trial. They had waited six months
for the decision.
Lindsay said the city owed "the
deepest gratitude" to those mem-
bers of t h e 32,000-man depart-
ment who continued to work "to
maintain the frontline defense of
our city," many on 12-hour shifts
without days off.
"This superb performance by
several thousand men contrasts
sharply with the illegal actions of
some 20,000 patrolmen," the ma-
yor said. "They are violating the
clear law of this city and state."
City streets were empty of blue-
uniformed men walking their nor-
mal beats. Police cars, manned by
plainclothesmen, detectives a n d
uniformed officers attempted to
fill the gap.
While the rate of arrests was
down more than 50 per cent, no
upsurge of violence was reported.
Calls for emergency assistance
were lower and complaints of all
types were reduced by half, ap-
parently due to public awareness
of the reduced force.
However, there were indications
of a rebellion in the ranks of the
Patrolmen's Benevolent Associa-
tion (PBA), negotiator for thLie
police. The PBA had not sanction-
ed the walkout by the men, who
insisted that they would not re-
turn until they received $2,700 in
back pay.
PBA President Edward Kiernan
had insisted his men wait for a
court to uphold their contention
that they were entitled to parity
with a wage increase granted ser-
geants.
"I know why I didn't go on
patrol," said Joseph Caramanica,
"The city made a contract with
me. They owe me $2,700. I've al-
ready started spending the money.
Some people may call it a sociolo-
gical problem. To me and every cop
I know, it's strictly economical."
Shows Today at
1, 3,5, 79 P.M.I

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STUDENTS, FACULTY, ADMINISTRATORS!
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OFFICIAL "RUN-AROUND"?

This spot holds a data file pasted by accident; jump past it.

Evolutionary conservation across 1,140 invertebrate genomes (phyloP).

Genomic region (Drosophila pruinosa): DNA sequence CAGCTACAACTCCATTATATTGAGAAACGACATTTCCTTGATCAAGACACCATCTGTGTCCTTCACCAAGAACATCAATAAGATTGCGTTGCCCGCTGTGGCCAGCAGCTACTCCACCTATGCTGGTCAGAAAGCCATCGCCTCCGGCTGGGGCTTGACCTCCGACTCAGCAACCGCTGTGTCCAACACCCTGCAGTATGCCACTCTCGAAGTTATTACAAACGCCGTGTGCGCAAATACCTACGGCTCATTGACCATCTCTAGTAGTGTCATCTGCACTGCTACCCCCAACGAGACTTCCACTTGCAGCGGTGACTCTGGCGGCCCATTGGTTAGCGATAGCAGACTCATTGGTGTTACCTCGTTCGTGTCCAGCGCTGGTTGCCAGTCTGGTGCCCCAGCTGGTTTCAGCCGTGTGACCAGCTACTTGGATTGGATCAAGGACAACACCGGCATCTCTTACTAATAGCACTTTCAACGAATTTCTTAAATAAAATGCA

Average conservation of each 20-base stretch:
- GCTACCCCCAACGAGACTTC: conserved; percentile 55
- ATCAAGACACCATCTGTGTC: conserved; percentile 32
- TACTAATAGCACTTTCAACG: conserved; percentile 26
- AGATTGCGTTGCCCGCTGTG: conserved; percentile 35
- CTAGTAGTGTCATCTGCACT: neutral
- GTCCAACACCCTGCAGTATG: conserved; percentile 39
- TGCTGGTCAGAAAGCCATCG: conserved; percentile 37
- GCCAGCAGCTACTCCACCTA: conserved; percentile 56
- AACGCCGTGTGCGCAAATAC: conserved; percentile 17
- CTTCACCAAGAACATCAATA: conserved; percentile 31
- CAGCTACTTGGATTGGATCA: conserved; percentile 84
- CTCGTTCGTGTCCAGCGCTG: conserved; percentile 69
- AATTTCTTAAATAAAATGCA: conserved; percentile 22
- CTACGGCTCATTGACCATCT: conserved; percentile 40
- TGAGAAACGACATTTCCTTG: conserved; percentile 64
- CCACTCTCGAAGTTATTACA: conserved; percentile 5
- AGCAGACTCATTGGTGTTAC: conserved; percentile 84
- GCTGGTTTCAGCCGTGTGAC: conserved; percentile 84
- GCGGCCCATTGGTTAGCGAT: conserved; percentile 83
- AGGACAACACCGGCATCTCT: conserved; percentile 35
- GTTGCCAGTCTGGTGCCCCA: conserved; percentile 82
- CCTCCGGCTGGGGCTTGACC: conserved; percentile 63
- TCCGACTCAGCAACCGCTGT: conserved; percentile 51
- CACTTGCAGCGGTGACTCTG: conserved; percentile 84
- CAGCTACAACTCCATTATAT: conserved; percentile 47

Vietnam news crisis seen

O'Brien's statement said "where
state laws might be applied to
deny full participation to 18-year-
olds, Democratic state parties
should seek to change those laws"
as well as laws involving state and
local elections.
The Supreme Court's Dec. 21
ruling upheld the 18-year-old vot-
ing law for federal elections but
said the right to vote in state and
local elections remains within the
jurisdiction of the states.
O'Brien based his view on a-
opinion by the national commit-
tee's general counsel, Joseph Cali-
fano Jr. about the law's applica-
bility to the early stages of elect-
ing a president.
Califano said it is his opinion
that the law applies "to all pri-
mary or other election of office
holders who, by reason of their
office have a voice, or have the
power to designate persons who
have a voice, in the selection of
candidates" for president, vice-
president or Congress.
Thus, for example, he said, 18-
year-olds have the right to sit on

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SAIGON (AP)-The military
information crisis in South
Vietnam has reached the point
where even the U.S. Command's
chief of information doesn't
want to talk about it on the
record.
Many western correspondents
here see a reduction in informa-
tion about what is happening
as a product of the U.S. with-
drawal.
More than ever newsmen are
complaining about being given
an official run-around. Mili-
tary spokesmen, instead of
answering questions, refer them
to someone else who is likely to
say he doesn't know the answers

or is not authorized to give out
the information.
Such buck passing seemingly
has become more prevalent in
recent months and is one of the
chief irritants for newsmen.
They contend that from the
highest level-the Office of In-
formation of the U.S. Military
Assistance Command. Vietnam
-MACV-down to the lower
echelons, a clampdown is in ef-
fect.
This is denied by top military
spokesmen. One of them says
that if there is less information
available on military activity,
it probably is because less is
happening on the battlefield.
"The command is geared to

handle combat information," he
said, "but there isn't as much of
this now and the press is con-
centrating on other things.
"The responsibility for these
other things-shootings, fire
bombings, court-martials, what
I call 'police reporter' stuff-
belong to the individual serv-
ices and they can't expect
MACV to have all the details."
But some newsmen contend
that because of needless restric-
tions, red tape or plain timidity
on the part of some officials, it's
often impossible to get informa-
tion even when the reporting
would show the military in a
good light.